It is especially cynical considering that in the majority's own bill, they state that climate change is happening. They just had to take the statement out that it is caused by human beings.

The gentleman from California's amendment would simply strike those harmful provisions so that scientists supported by BER can continue their important work without political interference.

I urge my colleagues to support this important amendment.

5:07 PM EDT

Eddie Bernice Johnson, D-TX 30th

Ms. EDDIE BERNICE JOHNSON of Texas. I thank the gentleman for yielding.

Mr. Chairman, it is not surprising that the Biological and Environmental Research program at DOE is targeted with harmful provisions in this bill. It is targeted because the program is a leader in advancing our understanding of the causes and impacts of climate change.

Hiding our heads in the sand will not solve anything, and it certainly won't stop the Earth from warming. Allowing partisan politics to skew the scientific understanding of climate change is cynical and shortsighted.

It is especially cynical considering that in the majority's own bill, they state that climate change is happening. They just had to take the statement out that it is caused by human beings.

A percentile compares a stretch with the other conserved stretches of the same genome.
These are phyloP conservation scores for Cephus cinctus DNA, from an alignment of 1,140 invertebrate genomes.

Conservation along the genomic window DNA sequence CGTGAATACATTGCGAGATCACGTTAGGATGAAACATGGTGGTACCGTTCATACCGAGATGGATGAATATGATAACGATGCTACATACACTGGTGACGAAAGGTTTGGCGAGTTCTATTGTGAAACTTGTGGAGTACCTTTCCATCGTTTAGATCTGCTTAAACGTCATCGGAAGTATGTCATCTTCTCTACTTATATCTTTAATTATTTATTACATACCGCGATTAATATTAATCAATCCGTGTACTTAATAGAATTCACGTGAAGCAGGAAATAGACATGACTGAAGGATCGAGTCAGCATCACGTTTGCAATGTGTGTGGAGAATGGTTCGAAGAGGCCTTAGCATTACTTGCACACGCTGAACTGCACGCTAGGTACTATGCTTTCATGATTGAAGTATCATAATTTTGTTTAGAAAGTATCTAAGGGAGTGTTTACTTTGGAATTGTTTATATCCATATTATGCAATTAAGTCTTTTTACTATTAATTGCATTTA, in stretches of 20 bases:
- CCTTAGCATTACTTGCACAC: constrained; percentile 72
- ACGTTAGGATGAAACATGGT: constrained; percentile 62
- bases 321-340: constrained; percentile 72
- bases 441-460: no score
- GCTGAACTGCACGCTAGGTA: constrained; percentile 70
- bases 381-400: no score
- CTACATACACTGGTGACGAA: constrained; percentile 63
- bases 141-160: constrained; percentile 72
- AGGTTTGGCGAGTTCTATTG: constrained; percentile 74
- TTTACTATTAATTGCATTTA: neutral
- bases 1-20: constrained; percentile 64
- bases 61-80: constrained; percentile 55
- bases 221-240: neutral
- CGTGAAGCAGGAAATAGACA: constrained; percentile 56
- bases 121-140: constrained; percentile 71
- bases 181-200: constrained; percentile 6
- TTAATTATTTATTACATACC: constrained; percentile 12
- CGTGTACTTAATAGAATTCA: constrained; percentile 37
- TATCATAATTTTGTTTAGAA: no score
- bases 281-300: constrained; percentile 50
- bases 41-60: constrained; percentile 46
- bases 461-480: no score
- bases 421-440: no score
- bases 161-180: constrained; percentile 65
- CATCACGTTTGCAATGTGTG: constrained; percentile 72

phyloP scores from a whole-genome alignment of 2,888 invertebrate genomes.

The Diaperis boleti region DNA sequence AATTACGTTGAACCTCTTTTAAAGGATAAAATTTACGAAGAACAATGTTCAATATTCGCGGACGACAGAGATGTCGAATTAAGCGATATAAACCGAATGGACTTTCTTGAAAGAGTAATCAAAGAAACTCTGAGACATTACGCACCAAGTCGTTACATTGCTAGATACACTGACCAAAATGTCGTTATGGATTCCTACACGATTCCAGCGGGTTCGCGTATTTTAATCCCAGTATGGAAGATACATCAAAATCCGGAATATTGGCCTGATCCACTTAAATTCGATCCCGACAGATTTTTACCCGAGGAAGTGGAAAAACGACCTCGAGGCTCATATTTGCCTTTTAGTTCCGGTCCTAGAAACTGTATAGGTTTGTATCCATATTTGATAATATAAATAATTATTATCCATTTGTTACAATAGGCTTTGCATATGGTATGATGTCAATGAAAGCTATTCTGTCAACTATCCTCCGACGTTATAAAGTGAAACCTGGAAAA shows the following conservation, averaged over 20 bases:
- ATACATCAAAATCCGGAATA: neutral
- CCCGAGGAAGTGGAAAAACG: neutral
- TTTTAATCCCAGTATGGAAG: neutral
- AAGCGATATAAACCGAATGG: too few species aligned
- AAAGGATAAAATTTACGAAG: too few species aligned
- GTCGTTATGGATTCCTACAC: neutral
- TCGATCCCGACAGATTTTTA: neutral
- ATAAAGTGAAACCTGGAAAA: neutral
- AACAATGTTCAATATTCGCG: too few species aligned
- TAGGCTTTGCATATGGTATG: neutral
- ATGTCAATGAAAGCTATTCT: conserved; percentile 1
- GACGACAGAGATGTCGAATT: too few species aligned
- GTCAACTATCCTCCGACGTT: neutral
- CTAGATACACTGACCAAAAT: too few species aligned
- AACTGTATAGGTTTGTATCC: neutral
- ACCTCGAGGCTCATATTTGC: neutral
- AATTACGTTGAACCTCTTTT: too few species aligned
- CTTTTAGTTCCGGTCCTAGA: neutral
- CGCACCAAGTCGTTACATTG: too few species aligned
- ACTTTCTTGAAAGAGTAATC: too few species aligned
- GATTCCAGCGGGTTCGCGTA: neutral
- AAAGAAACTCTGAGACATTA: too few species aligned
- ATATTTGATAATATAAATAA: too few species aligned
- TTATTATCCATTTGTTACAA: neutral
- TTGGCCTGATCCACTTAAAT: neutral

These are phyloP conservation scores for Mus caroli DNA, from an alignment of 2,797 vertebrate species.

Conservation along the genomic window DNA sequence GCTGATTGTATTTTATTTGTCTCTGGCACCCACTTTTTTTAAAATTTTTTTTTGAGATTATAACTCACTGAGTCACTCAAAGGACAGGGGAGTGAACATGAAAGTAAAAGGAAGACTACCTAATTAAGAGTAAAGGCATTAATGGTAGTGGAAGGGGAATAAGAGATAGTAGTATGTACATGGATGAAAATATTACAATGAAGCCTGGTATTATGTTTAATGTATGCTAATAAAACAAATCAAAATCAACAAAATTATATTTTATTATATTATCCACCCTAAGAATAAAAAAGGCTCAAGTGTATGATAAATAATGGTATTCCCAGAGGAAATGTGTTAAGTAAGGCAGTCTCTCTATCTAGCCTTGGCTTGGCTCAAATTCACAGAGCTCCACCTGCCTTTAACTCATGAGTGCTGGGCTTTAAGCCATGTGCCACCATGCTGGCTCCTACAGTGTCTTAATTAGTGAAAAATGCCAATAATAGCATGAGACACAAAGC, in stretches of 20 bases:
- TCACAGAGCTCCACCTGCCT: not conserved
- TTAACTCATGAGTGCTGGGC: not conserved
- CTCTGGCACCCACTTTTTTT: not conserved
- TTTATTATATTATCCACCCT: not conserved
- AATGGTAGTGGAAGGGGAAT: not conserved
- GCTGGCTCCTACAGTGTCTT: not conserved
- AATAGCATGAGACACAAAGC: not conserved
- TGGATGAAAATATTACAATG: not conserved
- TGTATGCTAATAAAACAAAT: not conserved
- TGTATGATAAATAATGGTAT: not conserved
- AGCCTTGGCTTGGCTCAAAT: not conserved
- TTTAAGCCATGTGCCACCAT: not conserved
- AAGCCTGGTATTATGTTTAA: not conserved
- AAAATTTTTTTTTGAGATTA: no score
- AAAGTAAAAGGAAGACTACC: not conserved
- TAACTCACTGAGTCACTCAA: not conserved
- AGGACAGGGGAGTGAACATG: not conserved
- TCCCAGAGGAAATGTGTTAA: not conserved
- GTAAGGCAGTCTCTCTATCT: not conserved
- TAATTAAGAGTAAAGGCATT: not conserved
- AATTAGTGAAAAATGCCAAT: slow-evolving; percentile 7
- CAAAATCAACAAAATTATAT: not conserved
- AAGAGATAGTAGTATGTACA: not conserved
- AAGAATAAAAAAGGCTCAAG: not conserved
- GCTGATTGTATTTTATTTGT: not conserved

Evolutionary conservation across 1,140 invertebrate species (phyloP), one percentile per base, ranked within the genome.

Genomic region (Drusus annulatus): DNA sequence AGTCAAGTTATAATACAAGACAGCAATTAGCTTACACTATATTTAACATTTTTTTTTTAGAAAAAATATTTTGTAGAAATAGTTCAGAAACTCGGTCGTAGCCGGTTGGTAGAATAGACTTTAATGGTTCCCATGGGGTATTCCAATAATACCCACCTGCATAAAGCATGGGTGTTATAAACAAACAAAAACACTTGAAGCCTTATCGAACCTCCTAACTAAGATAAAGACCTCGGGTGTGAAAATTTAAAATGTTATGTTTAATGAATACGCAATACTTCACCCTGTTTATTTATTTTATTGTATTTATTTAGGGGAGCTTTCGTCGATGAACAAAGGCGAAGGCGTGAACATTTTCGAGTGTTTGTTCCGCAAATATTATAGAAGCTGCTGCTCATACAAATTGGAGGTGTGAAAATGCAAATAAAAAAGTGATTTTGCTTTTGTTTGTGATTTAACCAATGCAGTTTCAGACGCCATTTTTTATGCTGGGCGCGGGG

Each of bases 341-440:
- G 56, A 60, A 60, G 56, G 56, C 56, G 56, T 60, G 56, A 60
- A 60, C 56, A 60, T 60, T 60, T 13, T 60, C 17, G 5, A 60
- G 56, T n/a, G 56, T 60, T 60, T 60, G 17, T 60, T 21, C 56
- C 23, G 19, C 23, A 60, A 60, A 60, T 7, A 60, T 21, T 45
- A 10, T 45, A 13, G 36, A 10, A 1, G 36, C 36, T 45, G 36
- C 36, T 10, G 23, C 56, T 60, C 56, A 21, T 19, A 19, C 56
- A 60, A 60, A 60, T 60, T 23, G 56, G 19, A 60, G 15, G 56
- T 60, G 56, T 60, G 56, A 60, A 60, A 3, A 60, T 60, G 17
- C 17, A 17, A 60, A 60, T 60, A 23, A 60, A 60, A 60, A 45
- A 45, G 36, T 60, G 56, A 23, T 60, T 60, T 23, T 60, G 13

The gentleman from California's amendment would simply strike those harmful provisions so that scientists supported by BER can continue their important work without political interference.

I urge my colleagues to support this important amendment.

5:08 PM EDT

Alan Lowenthal, D-CA 47th

Mr. LOWENTHAL. Mr. Chair, I yield myself such time as I may consume.

My amendment would do two important things. First, it would preserve the Energy Department's ability to select projects based on merit, and, second, it would preserve a very basic scientific tenet, the ability of the Department of Energy to replicate scientific results.

Right now, the underlying bill mandates the prioritization of certain scientific fields over others, and it terminates science initiatives that can validate or question the results of previous scientific research.

It is additionally unfortunate that in this formerly bipartisan bill, the majority is again attempting to specifically target and terminate the valuable research programs of some of our Nation's brightest scientists if they study climate change. I think this is shortsighted, I think it is irresponsible, and I believe it is wrong.

In order to ensure America's energy security, we must understand the multiplying risks to our energy infrastructure due to a changing climate. In order to ensure America's energy security, we must understand the lifecycle impacts of the fuels we use. And in order to ensure America's energy security, we must lead the world in developing clean renewable sources of energy.